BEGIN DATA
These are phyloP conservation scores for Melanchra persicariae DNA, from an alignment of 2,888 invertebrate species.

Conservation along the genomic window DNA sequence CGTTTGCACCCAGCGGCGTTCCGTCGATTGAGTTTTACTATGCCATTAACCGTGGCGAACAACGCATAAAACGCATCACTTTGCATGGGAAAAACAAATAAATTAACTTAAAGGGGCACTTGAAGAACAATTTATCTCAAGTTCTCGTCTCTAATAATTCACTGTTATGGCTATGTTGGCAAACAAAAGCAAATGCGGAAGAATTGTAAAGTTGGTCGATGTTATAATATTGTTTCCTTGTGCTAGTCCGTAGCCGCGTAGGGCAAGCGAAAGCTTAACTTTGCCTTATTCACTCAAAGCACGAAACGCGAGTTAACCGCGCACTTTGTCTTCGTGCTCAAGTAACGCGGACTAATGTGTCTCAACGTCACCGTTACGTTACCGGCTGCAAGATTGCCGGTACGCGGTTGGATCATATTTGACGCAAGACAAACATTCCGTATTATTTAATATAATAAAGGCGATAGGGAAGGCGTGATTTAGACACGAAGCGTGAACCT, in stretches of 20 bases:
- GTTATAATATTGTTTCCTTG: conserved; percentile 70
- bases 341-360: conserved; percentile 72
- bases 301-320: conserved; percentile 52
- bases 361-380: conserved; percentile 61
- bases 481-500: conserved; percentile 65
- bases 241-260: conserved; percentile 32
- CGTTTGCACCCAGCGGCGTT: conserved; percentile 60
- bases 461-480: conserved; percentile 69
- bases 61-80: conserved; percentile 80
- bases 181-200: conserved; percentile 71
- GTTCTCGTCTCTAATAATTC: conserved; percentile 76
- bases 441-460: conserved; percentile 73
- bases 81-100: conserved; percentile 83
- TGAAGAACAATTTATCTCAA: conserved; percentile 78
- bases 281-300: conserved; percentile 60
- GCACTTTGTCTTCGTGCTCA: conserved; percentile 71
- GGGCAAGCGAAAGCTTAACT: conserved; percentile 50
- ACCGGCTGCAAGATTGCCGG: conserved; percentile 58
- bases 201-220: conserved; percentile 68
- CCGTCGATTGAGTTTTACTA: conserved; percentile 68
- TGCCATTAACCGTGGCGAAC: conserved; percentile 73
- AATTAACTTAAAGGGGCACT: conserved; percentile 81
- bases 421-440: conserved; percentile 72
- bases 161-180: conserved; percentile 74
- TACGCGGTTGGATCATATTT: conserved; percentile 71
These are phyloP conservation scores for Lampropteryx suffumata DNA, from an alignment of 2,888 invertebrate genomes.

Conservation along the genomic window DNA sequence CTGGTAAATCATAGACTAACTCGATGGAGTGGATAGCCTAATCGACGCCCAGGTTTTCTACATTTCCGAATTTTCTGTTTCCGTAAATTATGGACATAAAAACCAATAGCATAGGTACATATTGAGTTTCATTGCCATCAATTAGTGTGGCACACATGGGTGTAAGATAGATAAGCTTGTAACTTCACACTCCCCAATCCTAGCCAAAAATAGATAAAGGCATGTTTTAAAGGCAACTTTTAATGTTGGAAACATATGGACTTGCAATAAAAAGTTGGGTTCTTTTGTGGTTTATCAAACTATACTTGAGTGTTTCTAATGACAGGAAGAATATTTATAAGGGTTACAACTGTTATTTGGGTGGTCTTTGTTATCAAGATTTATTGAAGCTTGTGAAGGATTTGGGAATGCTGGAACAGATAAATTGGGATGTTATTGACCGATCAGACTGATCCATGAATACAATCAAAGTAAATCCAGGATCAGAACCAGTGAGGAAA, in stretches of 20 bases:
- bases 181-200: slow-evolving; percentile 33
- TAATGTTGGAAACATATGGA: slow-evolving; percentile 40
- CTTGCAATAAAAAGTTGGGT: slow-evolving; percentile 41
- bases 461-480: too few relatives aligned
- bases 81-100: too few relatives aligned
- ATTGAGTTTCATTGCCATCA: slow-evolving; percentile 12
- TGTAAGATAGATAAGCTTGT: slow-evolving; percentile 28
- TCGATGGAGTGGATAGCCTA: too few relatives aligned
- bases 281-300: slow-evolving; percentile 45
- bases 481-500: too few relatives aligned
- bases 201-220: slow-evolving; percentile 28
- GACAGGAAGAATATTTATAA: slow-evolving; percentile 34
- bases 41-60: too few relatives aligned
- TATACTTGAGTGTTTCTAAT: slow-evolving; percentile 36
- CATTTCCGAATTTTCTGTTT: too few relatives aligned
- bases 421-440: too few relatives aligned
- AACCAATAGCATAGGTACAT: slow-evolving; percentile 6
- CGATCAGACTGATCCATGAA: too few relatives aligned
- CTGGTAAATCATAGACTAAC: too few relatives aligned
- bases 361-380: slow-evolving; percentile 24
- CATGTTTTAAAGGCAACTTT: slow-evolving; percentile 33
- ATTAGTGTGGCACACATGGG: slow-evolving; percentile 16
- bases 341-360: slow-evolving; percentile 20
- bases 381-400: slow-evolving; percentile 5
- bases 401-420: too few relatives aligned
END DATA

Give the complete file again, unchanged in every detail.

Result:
These are phyloP conservation scores for Melanchra persicariae DNA, from an alignment of 2,888 invertebrate species.

Conservation along the genomic window DNA sequence CGTTTGCACCCAGCGGCGTTCCGTCGATTGAGTTTTACTATGCCATTAACCGTGGCGAACAACGCATAAAACGCATCACTTTGCATGGGAAAAACAAATAAATTAACTTAAAGGGGCACTTGAAGAACAATTTATCTCAAGTTCTCGTCTCTAATAATTCACTGTTATGGCTATGTTGGCAAACAAAAGCAAATGCGGAAGAATTGTAAAGTTGGTCGATGTTATAATATTGTTTCCTTGTGCTAGTCCGTAGCCGCGTAGGGCAAGCGAAAGCTTAACTTTGCCTTATTCACTCAAAGCACGAAACGCGAGTTAACCGCGCACTTTGTCTTCGTGCTCAAGTAACGCGGACTAATGTGTCTCAACGTCACCGTTACGTTACCGGCTGCAAGATTGCCGGTACGCGGTTGGATCATATTTGACGCAAGACAAACATTCCGTATTATTTAATATAATAAAGGCGATAGGGAAGGCGTGATTTAGACACGAAGCGTGAACCT, in stretches of 20 bases:
- GTTATAATATTGTTTCCTTG: conserved; percentile 70
- bases 341-360: conserved; percentile 72
- bases 301-320: conserved; percentile 52
- bases 361-380: conserved; percentile 61
- bases 481-500: conserved; percentile 65
- bases 241-260: conserved; percentile 32
- CGTTTGCACCCAGCGGCGTT: conserved; percentile 60
- bases 461-480: conserved; percentile 69
- bases 61-80: conserved; percentile 80
- bases 181-200: conserved; percentile 71
- GTTCTCGTCTCTAATAATTC: conserved; percentile 76
- bases 441-460: conserved; percentile 73
- bases 81-100: conserved; percentile 83
- TGAAGAACAATTTATCTCAA: conserved; percentile 78
- bases 281-300: conserved; percentile 60
- GCACTTTGTCTTCGTGCTCA: conserved; percentile 71
- GGGCAAGCGAAAGCTTAACT: conserved; percentile 50
- ACCGGCTGCAAGATTGCCGG: conserved; percentile 58
- bases 201-220: conserved; percentile 68
- CCGTCGATTGAGTTTTACTA: conserved; percentile 68
- TGCCATTAACCGTGGCGAAC: conserved; percentile 73
- AATTAACTTAAAGGGGCACT: conserved; percentile 81
- bases 421-440: conserved; percentile 72
- bases 161-180: conserved; percentile 74
- TACGCGGTTGGATCATATTT: conserved; percentile 71
These are phyloP conservation scores for Lampropteryx suffumata DNA, from an alignment of 2,888 invertebrate genomes.

Conservation along the genomic window DNA sequence CTGGTAAATCATAGACTAACTCGATGGAGTGGATAGCCTAATCGACGCCCAGGTTTTCTACATTTCCGAATTTTCTGTTTCCGTAAATTATGGACATAAAAACCAATAGCATAGGTACATATTGAGTTTCATTGCCATCAATTAGTGTGGCACACATGGGTGTAAGATAGATAAGCTTGTAACTTCACACTCCCCAATCCTAGCCAAAAATAGATAAAGGCATGTTTTAAAGGCAACTTTTAATGTTGGAAACATATGGACTTGCAATAAAAAGTTGGGTTCTTTTGTGGTTTATCAAACTATACTTGAGTGTTTCTAATGACAGGAAGAATATTTATAAGGGTTACAACTGTTATTTGGGTGGTCTTTGTTATCAAGATTTATTGAAGCTTGTGAAGGATTTGGGAATGCTGGAACAGATAAATTGGGATGTTATTGACCGATCAGACTGATCCATGAATACAATCAAAGTAAATCCAGGATCAGAACCAGTGAGGAAA, in stretches of 20 bases:
- bases 181-200: slow-evolving; percentile 33
- TAATGTTGGAAACATATGGA: slow-evolving; percentile 40
- CTTGCAATAAAAAGTTGGGT: slow-evolving; percentile 41
- bases 461-480: too few relatives aligned
- bases 81-100: too few relatives aligned
- ATTGAGTTTCATTGCCATCA: slow-evolving; percentile 12
- TGTAAGATAGATAAGCTTGT: slow-evolving; percentile 28
- TCGATGGAGTGGATAGCCTA: too few relatives aligned
- bases 281-300: slow-evolving; percentile 45
- bases 481-500: too few relatives aligned
- bases 201-220: slow-evolving; percentile 28
- GACAGGAAGAATATTTATAA: slow-evolving; percentile 34
- bases 41-60: too few relatives aligned
- TATACTTGAGTGTTTCTAAT: slow-evolving; percentile 36
- CATTTCCGAATTTTCTGTTT: too few relatives aligned
- bases 421-440: too few relatives aligned
- AACCAATAGCATAGGTACAT: slow-evolving; percentile 6
- CGATCAGACTGATCCATGAA: too few relatives aligned
- CTGGTAAATCATAGACTAAC: too few relatives aligned
- bases 361-380: slow-evolving; percentile 24
- CATGTTTTAAAGGCAACTTT: slow-evolving; percentile 33
- ATTAGTGTGGCACACATGGG: slow-evolving; percentile 16
- bases 341-360: slow-evolving; percentile 20
- bases 381-400: slow-evolving; percentile 5
- bases 401-420: too few relatives aligned